It’s Not Black And White: Race in Brazil


Imagine being the child of two parents of predominantly African descent. You have a skin tone like Akon’s, and your sibling of the same parents has a tone more like Ludacris’s. In the USA, you would both identify yourselves as Black or biracial. But in Brazil you would be preto (black), while your lighter sibling would be considered pardo (brown, not black).

Sounds strange if you’re from the States. But among Brazilians of African and European descent, color determines race in Brazil more than it does in America.

Terms like preto, pardo, and branco (white) are used for convenience in the Brazilian census. Amarelo (yellow, Asian-Brazilian) and caboclo (Indigenous and European/African mix) are terms that more specifically refer to one’s ancestry. But ancestry on the Black-White spectrum is not taken as seriously.

The de facto understanding of race in Brazil is fairly simple: you’re thought of as Brazilian before you’re thought of as pardo, preto, or whatever. A 2003 survey asking Brazilians to racially define themselves resulted in more than 130 different responses. That would be baffling in America, but Brazilians definitely don’t use census terms in their everyday understanding of racial identity.


Despite plenty of racial and ethnic mixing, America insists on housing people in several rigid boxes with boundaries the general population can’t even agree on. Does it make more sense to call Obama Black or biracial? Should Indian-Americans and Pakistani-Americans really be considered Asian-Americans? Will there ever be a consensus on the limits of the one-drop rule?

The nation is growing to accept diversity within racial groups, but general perceptions of White, Black, Asian and Hispanic are still monolithic in the USA.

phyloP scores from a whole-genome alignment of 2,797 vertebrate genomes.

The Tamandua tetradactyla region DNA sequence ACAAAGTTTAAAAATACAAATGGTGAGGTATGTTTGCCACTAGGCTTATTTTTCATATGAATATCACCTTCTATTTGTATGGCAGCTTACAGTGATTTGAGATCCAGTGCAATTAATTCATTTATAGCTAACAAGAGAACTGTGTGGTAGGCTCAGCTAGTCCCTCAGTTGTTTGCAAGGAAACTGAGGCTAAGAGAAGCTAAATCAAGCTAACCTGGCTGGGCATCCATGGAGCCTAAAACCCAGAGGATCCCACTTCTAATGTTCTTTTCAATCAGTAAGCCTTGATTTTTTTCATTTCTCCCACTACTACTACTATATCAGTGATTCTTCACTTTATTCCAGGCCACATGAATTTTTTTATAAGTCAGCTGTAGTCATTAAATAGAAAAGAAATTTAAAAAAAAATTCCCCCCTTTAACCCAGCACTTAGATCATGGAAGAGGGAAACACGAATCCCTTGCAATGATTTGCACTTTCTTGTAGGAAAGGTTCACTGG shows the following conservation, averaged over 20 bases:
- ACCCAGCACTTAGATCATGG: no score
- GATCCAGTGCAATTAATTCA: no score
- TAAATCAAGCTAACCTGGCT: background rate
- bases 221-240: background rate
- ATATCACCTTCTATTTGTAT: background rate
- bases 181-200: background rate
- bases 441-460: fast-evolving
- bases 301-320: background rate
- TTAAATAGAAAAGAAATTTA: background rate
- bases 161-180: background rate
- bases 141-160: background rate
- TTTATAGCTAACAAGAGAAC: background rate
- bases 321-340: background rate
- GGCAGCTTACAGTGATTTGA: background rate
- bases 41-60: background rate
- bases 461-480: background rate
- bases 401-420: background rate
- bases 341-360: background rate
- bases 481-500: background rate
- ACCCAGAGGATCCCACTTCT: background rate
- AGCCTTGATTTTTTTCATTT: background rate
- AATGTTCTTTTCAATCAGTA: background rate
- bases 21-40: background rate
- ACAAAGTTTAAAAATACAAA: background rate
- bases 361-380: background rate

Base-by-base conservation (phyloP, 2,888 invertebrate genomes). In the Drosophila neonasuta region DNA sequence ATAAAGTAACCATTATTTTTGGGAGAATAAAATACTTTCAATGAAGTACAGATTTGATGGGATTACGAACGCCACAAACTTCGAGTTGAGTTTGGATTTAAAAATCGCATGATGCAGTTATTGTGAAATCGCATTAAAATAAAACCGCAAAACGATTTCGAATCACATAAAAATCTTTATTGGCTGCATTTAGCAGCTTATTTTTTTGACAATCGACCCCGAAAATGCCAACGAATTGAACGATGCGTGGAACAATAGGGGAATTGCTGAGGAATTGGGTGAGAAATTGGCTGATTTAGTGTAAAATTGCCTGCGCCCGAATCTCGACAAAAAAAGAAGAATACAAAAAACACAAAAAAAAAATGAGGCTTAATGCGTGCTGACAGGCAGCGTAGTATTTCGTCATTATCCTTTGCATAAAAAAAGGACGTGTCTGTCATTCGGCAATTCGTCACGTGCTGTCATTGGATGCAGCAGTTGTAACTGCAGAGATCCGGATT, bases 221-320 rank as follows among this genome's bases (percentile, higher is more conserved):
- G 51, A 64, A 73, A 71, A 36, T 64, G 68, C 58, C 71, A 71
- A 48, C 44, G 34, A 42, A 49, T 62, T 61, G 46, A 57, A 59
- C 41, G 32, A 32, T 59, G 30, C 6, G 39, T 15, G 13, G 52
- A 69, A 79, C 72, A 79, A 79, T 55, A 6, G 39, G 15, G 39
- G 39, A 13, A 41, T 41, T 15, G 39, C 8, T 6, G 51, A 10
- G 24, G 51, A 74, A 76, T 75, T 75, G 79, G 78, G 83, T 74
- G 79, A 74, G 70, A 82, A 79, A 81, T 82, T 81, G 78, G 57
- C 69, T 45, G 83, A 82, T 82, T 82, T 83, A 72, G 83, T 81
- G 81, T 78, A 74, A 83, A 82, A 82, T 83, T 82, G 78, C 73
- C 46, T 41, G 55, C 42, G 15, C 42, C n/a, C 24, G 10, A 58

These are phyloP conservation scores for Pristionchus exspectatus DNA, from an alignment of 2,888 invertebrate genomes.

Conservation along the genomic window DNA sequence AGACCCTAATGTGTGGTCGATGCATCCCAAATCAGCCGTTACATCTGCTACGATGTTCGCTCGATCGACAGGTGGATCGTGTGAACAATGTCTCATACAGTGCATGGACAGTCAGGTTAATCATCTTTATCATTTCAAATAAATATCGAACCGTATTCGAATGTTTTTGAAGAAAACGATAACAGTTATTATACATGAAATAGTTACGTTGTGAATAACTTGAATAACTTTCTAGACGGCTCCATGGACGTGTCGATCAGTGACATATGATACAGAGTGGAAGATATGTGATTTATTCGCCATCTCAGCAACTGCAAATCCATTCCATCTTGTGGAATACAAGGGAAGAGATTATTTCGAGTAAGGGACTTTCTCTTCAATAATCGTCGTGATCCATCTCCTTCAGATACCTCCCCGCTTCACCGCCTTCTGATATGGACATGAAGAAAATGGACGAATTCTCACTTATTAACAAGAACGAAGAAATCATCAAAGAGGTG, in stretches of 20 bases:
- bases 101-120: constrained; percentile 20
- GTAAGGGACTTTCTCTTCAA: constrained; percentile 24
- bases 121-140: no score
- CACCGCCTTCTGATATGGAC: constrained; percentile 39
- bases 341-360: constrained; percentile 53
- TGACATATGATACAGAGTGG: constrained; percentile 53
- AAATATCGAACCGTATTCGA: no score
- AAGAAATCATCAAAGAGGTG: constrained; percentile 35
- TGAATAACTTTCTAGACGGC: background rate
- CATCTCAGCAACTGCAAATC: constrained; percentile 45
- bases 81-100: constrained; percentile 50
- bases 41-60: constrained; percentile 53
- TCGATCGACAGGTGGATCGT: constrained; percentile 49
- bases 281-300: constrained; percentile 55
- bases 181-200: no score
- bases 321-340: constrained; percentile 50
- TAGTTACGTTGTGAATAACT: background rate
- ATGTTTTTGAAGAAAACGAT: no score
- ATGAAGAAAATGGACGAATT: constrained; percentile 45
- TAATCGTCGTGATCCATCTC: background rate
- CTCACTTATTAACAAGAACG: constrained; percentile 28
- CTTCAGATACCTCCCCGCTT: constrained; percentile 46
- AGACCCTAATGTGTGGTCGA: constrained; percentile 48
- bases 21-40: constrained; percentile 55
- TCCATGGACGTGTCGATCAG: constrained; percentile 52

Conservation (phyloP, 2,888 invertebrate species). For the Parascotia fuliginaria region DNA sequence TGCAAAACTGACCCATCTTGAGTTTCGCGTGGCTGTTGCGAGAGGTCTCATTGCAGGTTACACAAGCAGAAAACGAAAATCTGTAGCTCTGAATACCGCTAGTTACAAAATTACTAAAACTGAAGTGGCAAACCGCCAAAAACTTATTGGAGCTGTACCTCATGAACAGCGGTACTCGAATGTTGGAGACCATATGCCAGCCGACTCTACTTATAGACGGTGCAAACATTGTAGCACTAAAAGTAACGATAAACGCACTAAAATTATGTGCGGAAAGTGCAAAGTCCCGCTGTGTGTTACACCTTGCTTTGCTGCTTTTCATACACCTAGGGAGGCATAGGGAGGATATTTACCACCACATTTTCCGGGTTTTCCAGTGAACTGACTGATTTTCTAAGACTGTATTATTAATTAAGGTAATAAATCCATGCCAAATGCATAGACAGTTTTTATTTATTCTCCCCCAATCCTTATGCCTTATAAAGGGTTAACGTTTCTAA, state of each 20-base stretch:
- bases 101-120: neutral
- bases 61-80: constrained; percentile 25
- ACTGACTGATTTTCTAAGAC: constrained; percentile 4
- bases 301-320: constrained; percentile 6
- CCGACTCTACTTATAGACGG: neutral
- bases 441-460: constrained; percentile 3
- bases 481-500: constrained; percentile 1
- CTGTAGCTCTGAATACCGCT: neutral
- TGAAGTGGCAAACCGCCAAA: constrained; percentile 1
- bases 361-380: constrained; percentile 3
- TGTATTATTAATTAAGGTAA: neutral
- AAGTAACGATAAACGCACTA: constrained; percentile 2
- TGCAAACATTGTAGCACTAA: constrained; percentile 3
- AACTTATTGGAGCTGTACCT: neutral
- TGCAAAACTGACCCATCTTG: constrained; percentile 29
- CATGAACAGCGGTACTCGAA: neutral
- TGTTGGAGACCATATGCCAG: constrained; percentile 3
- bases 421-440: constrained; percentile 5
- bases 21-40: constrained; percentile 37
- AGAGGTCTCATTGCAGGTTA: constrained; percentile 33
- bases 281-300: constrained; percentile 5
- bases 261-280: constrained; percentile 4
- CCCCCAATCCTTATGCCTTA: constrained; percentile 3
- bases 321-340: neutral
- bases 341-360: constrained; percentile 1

Since Brazilians firmly believe the country’s multiethnic history is something they all share, it’s unlikely you would find a Brazilian who identifies strictly as White or Black. This acceptance of racial ambiguity makes for a stronger sense of shared national identity, a key distinction in the national racial climates of Brazil and the USA.

It does need to be mentioned, however, that belief in a nation’s mixed identity tends to be enough reason for White South Americans to disregard inequalities that stem from racial differences. An article from The Economist captures this issue and investigates the complex ways in which racism works in Brazil. What Brazil’s post-slavery racial history lacks in violence and ideological battles, it makes up for in neglect and greater socioeconomic injustice. A stronger sense of shared national identity among Brazilians is offset by a dangerous level of socioeconomic inequality between their dark and light-skinned citizens.

Brazil provides a more progressive look at interpersonal race relations while demonstrating the necessity of targeting socioeconomic inequality. For these reasons, Brazil is a good foil for the USA as both nations look to make progress in their unique struggles with race.


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